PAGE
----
India accounts for 20 per cent of global maternal mortality
One in three adults worldwide has elevated blood pressure — a condition that causes half of all deaths from stroke and heart disease — and one in 10 adults has diabetes.
This, according to the World Health Statistics 2012 report, puts the spotlight on the growing burden of non-communicable diseases, suggesting that they now cause almost two-thirds of all deaths worldwide.
For the first time, the World Health Organisation's annual statistics report, released on Wednesday, includes information from 194 countries on the percentage of men and women with raised blood pressure and blood glucose levels. In high-income countries, widespread diagnosis and treatment with low-cost medication have significantly reduced the mean blood pressure across populations — and this has contributed to a reduction in deaths from heart disease.
In Africa, however, more than 40 per cent (and up to 50 per cent) of adults in many countries are estimated to have high blood pressure. Most of these people remain undiagnosed, although many cases could be treated with low-cost medications, which would significantly reduce the risk of death and disability from heart disease and stroke.
Also included for the first time in the WHO report are data on people with raised blood glucose levels. While the global average prevalence is around 10 per cent, up to one-third of the populations in some Pacific Island countries has this condition. Left untreated, diabetes can lead to cardiovascular disease, blindness and kidney failure.
The highest obesity levels are in the WHO Region of the Americas (26 per cent of adults) and the lowest in the WHO South-East Asia Region (3 per cent obese). In all parts of the world, women are more likely than men to be obese and thus are at greater risk of diabetes, cardiovascular disease and some cancers.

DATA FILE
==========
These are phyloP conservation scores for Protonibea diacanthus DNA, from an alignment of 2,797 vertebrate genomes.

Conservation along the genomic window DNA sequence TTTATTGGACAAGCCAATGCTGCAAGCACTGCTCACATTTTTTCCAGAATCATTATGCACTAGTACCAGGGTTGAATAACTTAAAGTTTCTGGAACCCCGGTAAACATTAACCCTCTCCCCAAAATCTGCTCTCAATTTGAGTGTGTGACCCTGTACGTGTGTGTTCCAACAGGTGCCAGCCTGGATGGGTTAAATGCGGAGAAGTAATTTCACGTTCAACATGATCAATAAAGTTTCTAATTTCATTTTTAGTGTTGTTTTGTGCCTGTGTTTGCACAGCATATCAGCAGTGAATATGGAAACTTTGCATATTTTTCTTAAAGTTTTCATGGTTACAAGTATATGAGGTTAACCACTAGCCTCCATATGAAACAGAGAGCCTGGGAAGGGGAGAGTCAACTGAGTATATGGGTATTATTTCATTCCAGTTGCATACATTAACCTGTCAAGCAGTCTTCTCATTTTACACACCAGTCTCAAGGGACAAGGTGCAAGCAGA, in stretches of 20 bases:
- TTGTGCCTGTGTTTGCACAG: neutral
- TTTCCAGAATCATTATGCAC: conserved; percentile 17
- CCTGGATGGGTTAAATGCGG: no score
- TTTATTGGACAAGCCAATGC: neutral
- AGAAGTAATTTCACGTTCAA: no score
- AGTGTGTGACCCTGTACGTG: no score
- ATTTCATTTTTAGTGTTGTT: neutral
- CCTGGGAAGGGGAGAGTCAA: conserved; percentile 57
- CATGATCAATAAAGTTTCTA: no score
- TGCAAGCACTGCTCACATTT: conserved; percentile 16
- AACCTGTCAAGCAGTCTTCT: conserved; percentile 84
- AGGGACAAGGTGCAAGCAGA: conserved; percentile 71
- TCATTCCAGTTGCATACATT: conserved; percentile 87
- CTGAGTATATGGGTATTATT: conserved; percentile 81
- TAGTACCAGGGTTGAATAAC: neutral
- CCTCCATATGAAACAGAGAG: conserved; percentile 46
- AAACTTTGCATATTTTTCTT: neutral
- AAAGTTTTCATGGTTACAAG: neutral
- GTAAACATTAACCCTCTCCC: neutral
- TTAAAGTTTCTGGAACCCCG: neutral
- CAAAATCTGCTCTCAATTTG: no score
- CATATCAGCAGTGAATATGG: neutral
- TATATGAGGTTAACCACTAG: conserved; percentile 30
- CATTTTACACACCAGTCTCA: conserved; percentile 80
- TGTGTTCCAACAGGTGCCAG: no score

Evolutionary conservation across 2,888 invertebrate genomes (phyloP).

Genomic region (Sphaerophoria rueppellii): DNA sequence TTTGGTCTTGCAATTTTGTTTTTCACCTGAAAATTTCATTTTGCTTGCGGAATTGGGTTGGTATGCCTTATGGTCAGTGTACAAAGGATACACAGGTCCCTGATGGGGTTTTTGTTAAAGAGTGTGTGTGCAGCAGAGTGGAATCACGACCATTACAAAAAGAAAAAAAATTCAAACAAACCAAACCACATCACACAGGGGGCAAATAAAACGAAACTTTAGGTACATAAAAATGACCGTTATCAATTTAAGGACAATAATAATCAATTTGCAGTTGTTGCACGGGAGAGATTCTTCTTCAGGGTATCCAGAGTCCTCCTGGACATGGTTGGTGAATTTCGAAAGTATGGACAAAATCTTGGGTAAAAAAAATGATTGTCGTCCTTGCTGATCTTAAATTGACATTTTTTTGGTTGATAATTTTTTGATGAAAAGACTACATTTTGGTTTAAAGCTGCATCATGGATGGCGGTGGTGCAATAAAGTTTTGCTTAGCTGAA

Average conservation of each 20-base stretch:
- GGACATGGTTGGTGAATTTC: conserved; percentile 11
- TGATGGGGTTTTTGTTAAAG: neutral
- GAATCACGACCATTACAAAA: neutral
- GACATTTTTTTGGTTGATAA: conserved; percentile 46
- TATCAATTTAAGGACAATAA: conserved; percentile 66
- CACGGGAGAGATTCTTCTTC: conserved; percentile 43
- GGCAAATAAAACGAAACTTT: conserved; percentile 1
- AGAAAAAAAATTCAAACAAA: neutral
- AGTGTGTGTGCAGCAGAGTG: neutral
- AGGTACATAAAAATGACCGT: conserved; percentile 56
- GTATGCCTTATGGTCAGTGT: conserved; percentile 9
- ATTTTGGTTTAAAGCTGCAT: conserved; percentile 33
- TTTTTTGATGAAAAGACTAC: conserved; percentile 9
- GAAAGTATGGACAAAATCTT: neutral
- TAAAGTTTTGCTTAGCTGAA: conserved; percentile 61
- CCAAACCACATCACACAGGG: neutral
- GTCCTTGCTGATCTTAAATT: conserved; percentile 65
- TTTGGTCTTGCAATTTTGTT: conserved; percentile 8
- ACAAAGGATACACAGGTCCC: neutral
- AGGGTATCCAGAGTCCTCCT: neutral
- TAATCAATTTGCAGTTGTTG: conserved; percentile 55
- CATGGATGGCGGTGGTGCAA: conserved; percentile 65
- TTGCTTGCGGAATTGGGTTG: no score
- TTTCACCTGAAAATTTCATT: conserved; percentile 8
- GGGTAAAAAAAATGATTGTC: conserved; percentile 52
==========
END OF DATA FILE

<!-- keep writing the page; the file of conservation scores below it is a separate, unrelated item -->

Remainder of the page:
The World Health Assembly, to be held in Geneva from 21-26 May 2012, will review progress since the last meeting and agree on the next steps.
Work is under way to develop a global monitoring framework and a set of voluntary targets for prevention and control of these diseases. Published annually by the WHO, the World Health Statistics is the most comprehensive publication of health-related global statistics available. It contains data from 194 countries on a range of mortality, disease and health system indicators, including life expectancy, illnesses and deaths from a range of diseases, health services and treatments, financial investment in health, as well as risk factors and behaviours that affect health.
The statistics suggest that maternal mortality has decreased by over 47 per cent over the last 20 years — from more than 5,40,000 deaths in 1990 to less than 2,90,000 in 2010. One-third of these maternal deaths occurred in just two countries — India with 20 per cent of the global total and Nigeria with 14 per cent.
Data for 2000-2010 show public health advancements have helped to save children's lives in the past decade. The world has made significant progress, having reduced the number of deaths from almost 10 million children under 5 in 2000 to 7.6 million in 2010. The decline in the number of deaths from diarrhoeal disease and measles has been particularly striking.
On death registration, the report says only 34 countries (representing 15 per cent of the world's population) produce high quality cause-of-death data. In low- and middle-income countries, less than 10 per cent of the deaths are registered.
One in 3 adults worldwide has raised BP, causing half of all deaths from stroke and heart disease Public health advancements have helped to save children's lives in decade 2000-10
One in 3 adults worldwide has raised BP, causing half of all deaths from stroke and heart disease
Public health advancements have helped to save children's lives in decade 2000-10